It is conceivable that in a society still recovering from hundreds of years of institutionalized discrimination, access to quality health care could be a major contributor of outcome disparities. Supporting this notion, a meta-analysis of 23 studies that examined racial patterns of care for breast cancer concluded that AA women less frequently receive radiation therapy after breast-conserving surgery, thereby suggesting that disparities in access and quality of treatment may be an underlying factor (46). Further supporting this, Pacheco et al. (9) found that race was not significantly associated with outcomes of TNBC in a single center study where patients received similar therapy and follow-up, suggesting that the observed disparities in cancer mortality may be the result of inequalities of disease management. In contrast, studies conducted in presumably equal-access health care systems such as the military health system in the United States (47) or the National Health Service in the UK (48) observed significant disparities in breast cancer outcomes between women of African versus European ancestry. Furthermore, several studies in controlled care settings have still reported differences in outcomes between racial groups. Woodward et al. (49) report that race is independently associated with overall survival in locally advanced, nonmetastatic breast cancer treated with mastectomy and doxorubicin-based chemotherapy, with AA women exhibiting poorer survival than their EA counterparts. Likewise, an analysis of 35 randomized phase III clinical trials conducted by the Southwest Oncology Group (SWOG) found that AA patients had worse survival than EA patients, despite enrollment with uniform stage, treatment and follow-up (50). Therefore, while reducing barriers to care is fundamentally important and has, in some settings, resulted in at least a 20% reduction in racial disparities in breast cancer outcomes (51), it remains unclear whether equalizing access to care alone would suffice to eradicate outcome disparities.
There is significant debate on the role of socioeconomic status (SES) in the context of cancer outcomes (52), as outlined in Table 1. Indeed, while some studies show that biological/clinical factors do not fully explain racial disparities (10,11,61-63), controlling for SES and other factors related to healthcare access do not always explain all of the racial disparities in breast cancer (53-60) (Table 1). For example, Curtis et al. (56) found that adjusting for mammography screening, tumor characteristics, biologic markers, treatment, comorbidity and SES demographics derived from the Surveillance, Epidemiology, and End Results (SEER)-Medicare data reduced the mortality difference between AA and EA women in all stages of breast cancer [HR: 1.08 (0.97–1.20)]. However, controlling for these variables did not eliminate these morality differences in women with stage II/III disease [HR: 1.30 (1.10–1.54)]. Indeed, this study used median income by zip code and “type of community”, defined as rural, less rural, urban, metropolitan, and big metropolitan, as markers of SES. A similar analysis of the SEER data by Chu et al. (64) found a significant association between race and stage-specific survival rates in younger breast cancer patients (<50 years old), a disparity that was no longer significant for patients 65 years or older due in part to access to Medicare in the older population. This suggested that uniform access to medical insurance may help to alleviate racial disparities in access to care (64). While this study did not consider SES directly, these findings still point toward discrepancies in external factors as likely being partially responsible for disparities in cancer mortality.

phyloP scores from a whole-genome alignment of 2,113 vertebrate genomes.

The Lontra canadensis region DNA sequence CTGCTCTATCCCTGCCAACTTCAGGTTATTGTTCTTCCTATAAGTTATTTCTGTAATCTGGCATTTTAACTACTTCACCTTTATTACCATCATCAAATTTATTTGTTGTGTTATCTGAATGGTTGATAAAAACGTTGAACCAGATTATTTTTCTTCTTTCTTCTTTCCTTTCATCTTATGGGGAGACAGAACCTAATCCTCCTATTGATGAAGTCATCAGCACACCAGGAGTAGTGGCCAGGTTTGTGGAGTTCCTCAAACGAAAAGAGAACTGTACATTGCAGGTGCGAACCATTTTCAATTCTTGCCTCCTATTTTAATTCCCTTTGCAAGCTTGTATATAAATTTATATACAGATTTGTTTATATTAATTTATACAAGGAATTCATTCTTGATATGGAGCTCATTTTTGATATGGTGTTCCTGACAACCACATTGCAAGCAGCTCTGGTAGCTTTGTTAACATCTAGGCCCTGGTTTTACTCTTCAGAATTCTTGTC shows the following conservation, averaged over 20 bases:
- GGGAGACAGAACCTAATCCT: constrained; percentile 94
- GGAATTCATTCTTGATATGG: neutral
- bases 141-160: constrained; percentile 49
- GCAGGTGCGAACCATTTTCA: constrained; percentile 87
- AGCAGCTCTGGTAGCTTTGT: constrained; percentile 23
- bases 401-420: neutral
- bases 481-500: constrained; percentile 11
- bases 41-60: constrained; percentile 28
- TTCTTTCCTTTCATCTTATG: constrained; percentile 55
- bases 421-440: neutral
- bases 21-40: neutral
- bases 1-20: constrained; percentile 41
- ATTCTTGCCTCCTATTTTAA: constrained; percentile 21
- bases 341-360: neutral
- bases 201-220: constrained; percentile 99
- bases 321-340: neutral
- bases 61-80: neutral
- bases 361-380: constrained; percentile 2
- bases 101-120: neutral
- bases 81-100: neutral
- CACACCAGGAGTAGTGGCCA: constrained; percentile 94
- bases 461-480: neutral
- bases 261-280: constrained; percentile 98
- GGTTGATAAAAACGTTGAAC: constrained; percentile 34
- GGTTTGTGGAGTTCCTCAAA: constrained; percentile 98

Given that racial disparities in breast cancer are not fully explained by access to care, lifestyle and socioeconomic factors alone, there has been a growing interest in exploring potential molecular differences in breast cancers across population groups to gain insights into likely biologic factors underpinning outcome disparities.
Impact of tumor biology on breast cancer disparities
While the external factors contributing to higher rates of TNBC in AA women remain uncertain, deciphering the molecular and biological drivers at the tumor level is a key step to developing treatments for aggressive disease. Multiple studies have reported relatively modest differences in somatic mutations, associated copy-number profiles, gene expression levels, tumor mutation burden and intratumor heterogeneity between breast tumor lesions from AA and EA women (Figure 2).
In an analysis of 930 patients with breast cancer, Huo et al. (42) found that tumors from women with African ancestry had a higher proportion of TP53 mutations, MYC amplifications and a lower proportion of PIK3CA mutations as compared to tumors from women of European descent; however, these molecular differences were accounted for after adjusting for intrinsic subtype (Figure 2). Keenan et al. (65) similarly studied samples from The Cancer Genome Atlas (TCGA) and found higher rates of TP53 mutations, lower rates of PIK3CA mutations and higher prevalence of the basal-like PAM50 subtype in breast cancers in AA women as compared to their EA counterparts. They also observed higher levels of intratumor heterogeneity in breast cancers in AA versus EA women, but this difference did not significantly contribute to the racial disparity in tumor recurrence (Figure 2). However, upon adjusting for TP53 mutation status, PIK3CA mutation status, as well as expression-based subtypes (PAM50) of breast cancer, almost no differences were observed in tumor recurrence hazard between AA and EA (65), thus suggesting that differences in the molecular makeup of breast cancer across populations may contribute to disparities in outcomes.